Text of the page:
So we’ve also participated in that tradeoff. So I think that the time’s up for us as well. Moreover, I think we’ve got to learn how to be in healthy relationships. Thought’s us as humanity. That’s a baseline conversation. And then if you move beyond that, there is the conversation of, “How do we find cross-cultural relationship? How do we find cross-gender relationships? And how do we find the health and wellness of those relationships and work to be good stewards of each other in those relationships?” Then the kind of mentoring that needs to happen and wants to happen—which I think is reciprocal, 360 degrees—as well this kind of sponsorship happening, being 360 degrees. There are all kinds of ways that we can sponsor one another in these organizational structures. But it all begins with true and authentic relationship as the base.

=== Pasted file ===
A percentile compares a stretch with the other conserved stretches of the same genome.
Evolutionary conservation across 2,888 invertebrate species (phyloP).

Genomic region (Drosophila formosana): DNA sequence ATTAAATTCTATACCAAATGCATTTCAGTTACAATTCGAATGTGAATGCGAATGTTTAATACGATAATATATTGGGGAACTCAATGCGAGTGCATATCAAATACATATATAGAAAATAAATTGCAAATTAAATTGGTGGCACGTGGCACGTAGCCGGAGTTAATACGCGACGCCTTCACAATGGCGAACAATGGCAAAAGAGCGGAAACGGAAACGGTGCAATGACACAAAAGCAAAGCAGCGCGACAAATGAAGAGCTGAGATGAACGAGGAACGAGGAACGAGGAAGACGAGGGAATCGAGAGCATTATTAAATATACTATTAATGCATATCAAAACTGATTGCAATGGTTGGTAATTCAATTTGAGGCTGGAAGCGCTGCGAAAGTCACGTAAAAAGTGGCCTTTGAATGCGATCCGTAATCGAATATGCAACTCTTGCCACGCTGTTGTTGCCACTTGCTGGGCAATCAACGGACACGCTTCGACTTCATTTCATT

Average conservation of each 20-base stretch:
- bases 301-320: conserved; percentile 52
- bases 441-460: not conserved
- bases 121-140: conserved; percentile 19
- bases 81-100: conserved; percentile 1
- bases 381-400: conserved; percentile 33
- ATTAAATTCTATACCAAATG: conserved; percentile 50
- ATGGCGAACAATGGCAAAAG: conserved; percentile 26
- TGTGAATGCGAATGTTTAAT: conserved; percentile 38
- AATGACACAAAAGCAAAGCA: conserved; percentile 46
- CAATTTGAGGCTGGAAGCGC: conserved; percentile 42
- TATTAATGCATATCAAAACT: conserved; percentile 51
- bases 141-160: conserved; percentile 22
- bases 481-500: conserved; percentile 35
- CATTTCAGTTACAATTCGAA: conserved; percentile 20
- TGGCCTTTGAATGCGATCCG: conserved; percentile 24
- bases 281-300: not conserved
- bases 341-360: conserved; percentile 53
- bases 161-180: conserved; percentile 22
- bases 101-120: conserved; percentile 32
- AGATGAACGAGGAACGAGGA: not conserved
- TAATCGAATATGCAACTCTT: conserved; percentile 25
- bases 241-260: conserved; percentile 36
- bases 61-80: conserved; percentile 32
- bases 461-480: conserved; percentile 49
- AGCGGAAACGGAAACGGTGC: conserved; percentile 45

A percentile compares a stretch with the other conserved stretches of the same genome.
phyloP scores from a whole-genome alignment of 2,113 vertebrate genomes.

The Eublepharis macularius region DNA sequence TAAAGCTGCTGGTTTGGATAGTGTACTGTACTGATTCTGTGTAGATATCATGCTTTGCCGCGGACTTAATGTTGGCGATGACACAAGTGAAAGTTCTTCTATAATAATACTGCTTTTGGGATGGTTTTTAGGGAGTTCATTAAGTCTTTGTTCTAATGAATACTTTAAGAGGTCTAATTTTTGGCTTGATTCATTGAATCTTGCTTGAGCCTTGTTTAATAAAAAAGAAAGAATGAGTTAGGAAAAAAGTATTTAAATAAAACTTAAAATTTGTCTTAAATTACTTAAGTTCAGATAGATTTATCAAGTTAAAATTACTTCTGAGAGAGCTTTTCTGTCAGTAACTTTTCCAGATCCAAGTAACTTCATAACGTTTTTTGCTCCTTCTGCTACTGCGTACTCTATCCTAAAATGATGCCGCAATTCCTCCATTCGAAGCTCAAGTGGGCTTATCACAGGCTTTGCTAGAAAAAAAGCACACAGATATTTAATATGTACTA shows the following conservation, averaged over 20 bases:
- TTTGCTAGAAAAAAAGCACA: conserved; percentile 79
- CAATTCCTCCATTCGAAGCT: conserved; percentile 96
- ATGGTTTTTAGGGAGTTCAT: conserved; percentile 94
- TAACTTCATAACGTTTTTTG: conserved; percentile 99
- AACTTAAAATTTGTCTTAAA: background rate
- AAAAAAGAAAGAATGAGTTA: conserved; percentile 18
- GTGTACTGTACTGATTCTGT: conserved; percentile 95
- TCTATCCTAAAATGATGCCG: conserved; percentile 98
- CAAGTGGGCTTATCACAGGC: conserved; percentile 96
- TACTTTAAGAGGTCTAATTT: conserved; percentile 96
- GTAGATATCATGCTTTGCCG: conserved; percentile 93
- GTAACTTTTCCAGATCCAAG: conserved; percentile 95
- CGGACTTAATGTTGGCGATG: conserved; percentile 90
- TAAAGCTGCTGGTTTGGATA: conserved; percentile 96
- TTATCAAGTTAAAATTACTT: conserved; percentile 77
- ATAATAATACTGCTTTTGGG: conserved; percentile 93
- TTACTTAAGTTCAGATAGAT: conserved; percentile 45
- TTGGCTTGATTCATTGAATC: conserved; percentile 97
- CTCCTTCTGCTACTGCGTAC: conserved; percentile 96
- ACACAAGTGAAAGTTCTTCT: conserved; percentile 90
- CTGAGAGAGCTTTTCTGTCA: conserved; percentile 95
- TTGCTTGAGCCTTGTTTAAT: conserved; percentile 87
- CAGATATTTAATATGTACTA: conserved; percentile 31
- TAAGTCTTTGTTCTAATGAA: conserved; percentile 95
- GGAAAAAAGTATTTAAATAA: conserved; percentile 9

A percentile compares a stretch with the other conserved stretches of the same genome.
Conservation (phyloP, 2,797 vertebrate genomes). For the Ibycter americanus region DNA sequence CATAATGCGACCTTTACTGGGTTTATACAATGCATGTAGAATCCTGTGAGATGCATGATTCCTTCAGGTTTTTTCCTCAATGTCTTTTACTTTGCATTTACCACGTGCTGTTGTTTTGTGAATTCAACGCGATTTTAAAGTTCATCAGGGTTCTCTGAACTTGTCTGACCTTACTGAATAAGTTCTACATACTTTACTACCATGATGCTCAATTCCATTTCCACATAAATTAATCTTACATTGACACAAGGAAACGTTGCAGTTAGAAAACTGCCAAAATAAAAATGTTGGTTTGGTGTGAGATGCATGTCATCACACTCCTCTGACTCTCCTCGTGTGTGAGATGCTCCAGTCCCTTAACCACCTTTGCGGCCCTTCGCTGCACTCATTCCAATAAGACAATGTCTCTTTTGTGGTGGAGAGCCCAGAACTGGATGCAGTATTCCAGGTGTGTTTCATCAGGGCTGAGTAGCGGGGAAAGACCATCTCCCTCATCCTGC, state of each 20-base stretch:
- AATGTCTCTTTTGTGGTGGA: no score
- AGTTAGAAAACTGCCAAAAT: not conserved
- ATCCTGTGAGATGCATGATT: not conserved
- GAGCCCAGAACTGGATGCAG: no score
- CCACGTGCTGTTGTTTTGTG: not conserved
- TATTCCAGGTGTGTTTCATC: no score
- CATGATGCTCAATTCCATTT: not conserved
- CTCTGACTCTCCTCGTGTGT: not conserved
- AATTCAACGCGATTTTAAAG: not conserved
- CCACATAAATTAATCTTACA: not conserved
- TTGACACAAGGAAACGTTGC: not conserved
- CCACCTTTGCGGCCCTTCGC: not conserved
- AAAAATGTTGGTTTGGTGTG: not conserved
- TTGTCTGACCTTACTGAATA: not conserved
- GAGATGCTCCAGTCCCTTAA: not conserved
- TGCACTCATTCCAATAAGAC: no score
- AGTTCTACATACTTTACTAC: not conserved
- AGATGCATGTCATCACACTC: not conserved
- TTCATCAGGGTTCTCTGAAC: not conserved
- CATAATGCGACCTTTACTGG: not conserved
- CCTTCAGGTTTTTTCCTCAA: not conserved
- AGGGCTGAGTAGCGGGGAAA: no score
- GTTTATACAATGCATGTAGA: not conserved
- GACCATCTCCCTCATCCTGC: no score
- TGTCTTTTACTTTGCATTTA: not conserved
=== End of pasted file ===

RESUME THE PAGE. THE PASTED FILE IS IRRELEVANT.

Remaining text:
JENNIFER BROWN: Very well said. So many pearls. I know you walk the talk, Rah. I hope our audience knows who you are, but talk about being a steward of others. You have been coaching—and I don’t know what your preferred word is—but you have been holding the space and stewarding the birth of and the broadening of the platforms of some of the women I look up to the most, who have found their voice on a global, massive scale. Some of the people you’ve coached and work with include India Arie, Reshma Saujani from Girls Who Code, and Gabby Bernstein. You’ve practiced this and you’ve felt drawn—I don’t mean to speak for you, but what I read in it is you have been fascinated and involved from a heart perspective in supporting and holding the space for people to emerge, find their greatness, stand in that, reclaim that spot, really change the world and become movers and shakers. You have helped to instill something in so many, and helped crack them open, encouraging them to take their spot in the dialogue to change the world.